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Introducing ‘Notes from Mr. Sandman‘ – a column slapping a spotlight on lyricists overlooked, under appreciated, or just plain criminally slept on. Or like a man named Nas once said, “I never sleep, cause sleep is the cousin of death.” Enter Mr. Sandman with what y’all missed while chasing the REM dragon. 


Just one look at Brother Ali and you know something is different. He’s albino, bald and as big as an ox, looking like he’d be better suited for the gridiron than the stage. But take a closer look and what you’ll see is a humble but confident lyricist who’s dedicated himself to the things that matter most in his life: his faith, his family and his craft.

Lyrically he’s as formidable as any of his contemporaries, his delivery is as hard as nails, lyrical foundation rooted in personal experiences as opposed to baseless braggadocio. When he first came on the scene no one was really sure what to expect. He was a great battle rapper and could tell a story. But could it translate? It took just a couple albums in before those questions were answered.

Shadows on the Sun - his sophomore album - is a definitive portrait, a good place for new fans to get acquainted. The album chronicles his days as a budding lyricist and what it’s like to be broke, homeless and involved in a highly volatile relationship. In every song you can hear the sense of urgency bubbling underneath. But throughout it all he maintains an enlightened attitude, one that has come to define Ali. Take a listen to “Forest Whitaker” and you’ll hear the very heartbeat that keeps Ali going: [LISTEN]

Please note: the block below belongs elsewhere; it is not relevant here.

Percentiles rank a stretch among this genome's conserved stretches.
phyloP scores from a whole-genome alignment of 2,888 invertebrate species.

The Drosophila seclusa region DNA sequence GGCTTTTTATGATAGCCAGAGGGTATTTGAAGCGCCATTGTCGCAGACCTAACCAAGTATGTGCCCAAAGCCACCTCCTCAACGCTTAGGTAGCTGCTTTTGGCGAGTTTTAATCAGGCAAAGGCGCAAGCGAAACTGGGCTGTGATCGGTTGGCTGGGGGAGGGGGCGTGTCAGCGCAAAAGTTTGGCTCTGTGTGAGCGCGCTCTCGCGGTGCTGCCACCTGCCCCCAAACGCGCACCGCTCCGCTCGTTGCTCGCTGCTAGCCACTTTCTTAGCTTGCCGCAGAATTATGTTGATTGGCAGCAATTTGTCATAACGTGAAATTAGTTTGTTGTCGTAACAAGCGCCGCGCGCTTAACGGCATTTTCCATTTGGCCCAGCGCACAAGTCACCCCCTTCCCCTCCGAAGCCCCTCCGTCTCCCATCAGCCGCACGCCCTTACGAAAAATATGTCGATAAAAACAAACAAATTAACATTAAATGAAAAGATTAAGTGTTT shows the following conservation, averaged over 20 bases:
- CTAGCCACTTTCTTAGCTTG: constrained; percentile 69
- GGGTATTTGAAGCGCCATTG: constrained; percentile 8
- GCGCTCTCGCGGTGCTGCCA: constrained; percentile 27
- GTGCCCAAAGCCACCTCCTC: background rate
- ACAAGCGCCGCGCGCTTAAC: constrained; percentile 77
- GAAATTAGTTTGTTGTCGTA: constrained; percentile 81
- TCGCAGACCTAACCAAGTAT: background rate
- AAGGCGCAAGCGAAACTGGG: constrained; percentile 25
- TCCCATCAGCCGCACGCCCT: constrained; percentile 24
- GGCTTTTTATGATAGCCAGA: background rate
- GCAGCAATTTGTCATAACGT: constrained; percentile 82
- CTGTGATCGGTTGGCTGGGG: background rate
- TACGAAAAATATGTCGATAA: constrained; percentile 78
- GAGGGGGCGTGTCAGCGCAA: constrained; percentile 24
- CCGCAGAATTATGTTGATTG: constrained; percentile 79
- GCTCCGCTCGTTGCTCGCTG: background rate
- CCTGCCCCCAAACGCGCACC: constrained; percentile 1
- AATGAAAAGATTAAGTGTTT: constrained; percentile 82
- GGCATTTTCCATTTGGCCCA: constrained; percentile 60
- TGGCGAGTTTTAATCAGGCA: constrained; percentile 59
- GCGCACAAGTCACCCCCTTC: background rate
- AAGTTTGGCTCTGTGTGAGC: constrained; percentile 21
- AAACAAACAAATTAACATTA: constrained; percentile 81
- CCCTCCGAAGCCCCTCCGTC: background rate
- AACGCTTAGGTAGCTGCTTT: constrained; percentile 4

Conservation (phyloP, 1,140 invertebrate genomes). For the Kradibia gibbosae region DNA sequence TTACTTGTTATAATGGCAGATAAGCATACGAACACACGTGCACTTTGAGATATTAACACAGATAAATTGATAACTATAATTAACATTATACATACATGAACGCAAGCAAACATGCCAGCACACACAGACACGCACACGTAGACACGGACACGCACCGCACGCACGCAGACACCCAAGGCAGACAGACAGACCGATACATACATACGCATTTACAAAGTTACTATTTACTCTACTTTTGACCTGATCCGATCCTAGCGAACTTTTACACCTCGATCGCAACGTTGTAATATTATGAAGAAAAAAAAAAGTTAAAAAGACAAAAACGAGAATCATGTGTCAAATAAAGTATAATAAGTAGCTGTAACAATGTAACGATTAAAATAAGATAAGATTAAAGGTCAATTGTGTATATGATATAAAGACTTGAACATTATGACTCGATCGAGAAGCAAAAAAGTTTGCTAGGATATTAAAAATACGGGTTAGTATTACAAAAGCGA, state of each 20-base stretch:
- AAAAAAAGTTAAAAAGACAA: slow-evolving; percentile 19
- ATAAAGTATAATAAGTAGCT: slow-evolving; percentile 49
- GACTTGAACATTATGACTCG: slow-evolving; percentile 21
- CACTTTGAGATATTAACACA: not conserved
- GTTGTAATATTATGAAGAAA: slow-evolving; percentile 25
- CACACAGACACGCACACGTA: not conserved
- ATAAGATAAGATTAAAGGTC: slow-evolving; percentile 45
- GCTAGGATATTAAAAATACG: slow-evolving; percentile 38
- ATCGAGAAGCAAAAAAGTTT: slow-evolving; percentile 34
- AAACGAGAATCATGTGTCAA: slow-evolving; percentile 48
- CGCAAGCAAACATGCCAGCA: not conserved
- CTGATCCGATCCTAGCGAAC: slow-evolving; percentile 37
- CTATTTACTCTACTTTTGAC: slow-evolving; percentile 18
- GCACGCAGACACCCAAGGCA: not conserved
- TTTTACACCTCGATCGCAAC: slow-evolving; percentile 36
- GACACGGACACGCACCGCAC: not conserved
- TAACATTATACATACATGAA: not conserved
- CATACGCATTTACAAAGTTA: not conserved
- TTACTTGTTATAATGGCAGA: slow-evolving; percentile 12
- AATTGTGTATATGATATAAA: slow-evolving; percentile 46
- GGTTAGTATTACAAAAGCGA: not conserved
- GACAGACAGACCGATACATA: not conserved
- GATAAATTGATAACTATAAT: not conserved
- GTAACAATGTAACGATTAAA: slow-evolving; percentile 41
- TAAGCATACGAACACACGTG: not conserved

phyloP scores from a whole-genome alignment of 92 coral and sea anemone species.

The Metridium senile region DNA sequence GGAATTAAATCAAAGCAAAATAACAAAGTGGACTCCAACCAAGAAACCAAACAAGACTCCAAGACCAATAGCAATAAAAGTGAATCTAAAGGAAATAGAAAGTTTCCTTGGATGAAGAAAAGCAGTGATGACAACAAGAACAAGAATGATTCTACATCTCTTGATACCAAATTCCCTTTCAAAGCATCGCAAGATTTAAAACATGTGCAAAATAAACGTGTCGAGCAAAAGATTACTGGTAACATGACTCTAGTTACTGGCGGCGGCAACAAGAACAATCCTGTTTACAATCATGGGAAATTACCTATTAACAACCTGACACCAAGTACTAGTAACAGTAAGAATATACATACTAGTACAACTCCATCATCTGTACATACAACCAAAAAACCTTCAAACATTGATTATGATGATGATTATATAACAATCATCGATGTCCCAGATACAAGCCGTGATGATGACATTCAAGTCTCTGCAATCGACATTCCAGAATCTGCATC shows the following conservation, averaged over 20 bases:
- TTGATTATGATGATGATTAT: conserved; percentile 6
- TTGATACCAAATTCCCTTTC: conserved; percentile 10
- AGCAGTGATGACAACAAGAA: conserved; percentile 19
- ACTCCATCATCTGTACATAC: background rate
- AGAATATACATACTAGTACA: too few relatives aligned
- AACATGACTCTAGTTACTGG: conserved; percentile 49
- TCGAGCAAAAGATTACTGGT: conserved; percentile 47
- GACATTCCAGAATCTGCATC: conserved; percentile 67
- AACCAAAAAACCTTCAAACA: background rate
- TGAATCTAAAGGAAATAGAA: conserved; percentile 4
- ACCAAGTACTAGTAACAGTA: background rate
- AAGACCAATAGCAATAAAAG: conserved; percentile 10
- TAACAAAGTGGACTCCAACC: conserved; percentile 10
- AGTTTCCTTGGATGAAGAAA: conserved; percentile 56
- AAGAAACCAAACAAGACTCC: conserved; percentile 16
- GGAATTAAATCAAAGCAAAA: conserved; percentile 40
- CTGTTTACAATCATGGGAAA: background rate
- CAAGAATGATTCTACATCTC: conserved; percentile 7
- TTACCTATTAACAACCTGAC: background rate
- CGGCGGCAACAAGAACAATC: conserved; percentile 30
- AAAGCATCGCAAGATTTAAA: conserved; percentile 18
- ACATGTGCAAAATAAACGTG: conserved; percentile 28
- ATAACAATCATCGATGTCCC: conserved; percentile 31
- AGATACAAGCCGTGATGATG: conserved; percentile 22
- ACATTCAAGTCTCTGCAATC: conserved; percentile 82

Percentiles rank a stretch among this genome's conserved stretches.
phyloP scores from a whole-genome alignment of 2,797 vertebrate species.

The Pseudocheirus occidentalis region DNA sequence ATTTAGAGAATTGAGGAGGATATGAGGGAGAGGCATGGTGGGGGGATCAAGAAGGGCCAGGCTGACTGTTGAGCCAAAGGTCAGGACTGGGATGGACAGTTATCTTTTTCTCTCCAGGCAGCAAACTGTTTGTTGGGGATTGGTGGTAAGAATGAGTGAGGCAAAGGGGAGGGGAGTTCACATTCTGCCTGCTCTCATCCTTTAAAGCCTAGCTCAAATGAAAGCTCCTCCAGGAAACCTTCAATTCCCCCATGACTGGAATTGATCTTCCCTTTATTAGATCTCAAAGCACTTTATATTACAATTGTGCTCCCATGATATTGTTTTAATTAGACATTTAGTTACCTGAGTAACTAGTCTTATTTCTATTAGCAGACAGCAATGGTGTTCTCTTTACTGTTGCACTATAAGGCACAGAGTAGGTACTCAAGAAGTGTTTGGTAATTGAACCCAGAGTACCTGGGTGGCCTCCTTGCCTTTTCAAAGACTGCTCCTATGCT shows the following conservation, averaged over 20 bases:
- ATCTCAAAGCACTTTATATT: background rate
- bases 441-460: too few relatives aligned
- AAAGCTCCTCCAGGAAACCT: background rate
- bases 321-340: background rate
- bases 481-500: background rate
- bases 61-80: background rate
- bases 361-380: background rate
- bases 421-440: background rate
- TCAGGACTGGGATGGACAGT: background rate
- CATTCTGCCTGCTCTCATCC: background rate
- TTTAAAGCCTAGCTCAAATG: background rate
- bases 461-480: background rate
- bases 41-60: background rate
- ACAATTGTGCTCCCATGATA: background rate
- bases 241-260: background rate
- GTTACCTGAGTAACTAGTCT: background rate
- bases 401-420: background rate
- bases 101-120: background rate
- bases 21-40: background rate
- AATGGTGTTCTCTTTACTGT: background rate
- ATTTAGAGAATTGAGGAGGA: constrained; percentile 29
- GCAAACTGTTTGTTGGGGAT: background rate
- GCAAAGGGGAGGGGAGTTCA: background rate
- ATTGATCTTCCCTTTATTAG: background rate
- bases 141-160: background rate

"Forest Whitaker"

Ali’s physical appearance has been a topic of discussion since the beginning and, quite frankly, is an overplayed angle because ultimately it’s his perspective that shines the brightest. He’s the embodiment of substance before style. He could have easily jumped the shark and submitted to the gimmick route, but he steered clear, never wavering from the things that matter most, particularly his faith.

As a devout Muslim Ali isn’t afraid to bridge the gap between religion and music. On Us we get a chance to see a more comfortable Ali who goes in on myriad hot button issues while still paying homage at the same time. “The Preacher” is an example of how his faith has fueled and sustained his progress: [LISTEN]

"The Preacher"

Brother Ali is proof that being a rapper doesn’t mean having to sell out nor does it mean that you have to live in a ditch as a struggling artist. He’s doing quite well for himself and in this stretch of his career he’s fortified his views on family, religion and politics.

The last time I spoke with Ali was about seven years ago at the Abbey Pub in Chicago. I asked him what he saw himself doing in ten years and he said he didnt know but if he had to choose it’d be a kindergarten teacher. While that dream may be a few years off – as he’s still making quality music – the man is still very much an educator. He’s also a poet, a father and a devout Muslim who uses hip-hop as his weapon. And as told in “Pedigree” he’s of a totally different class: [LISTEN]

"Pedigree"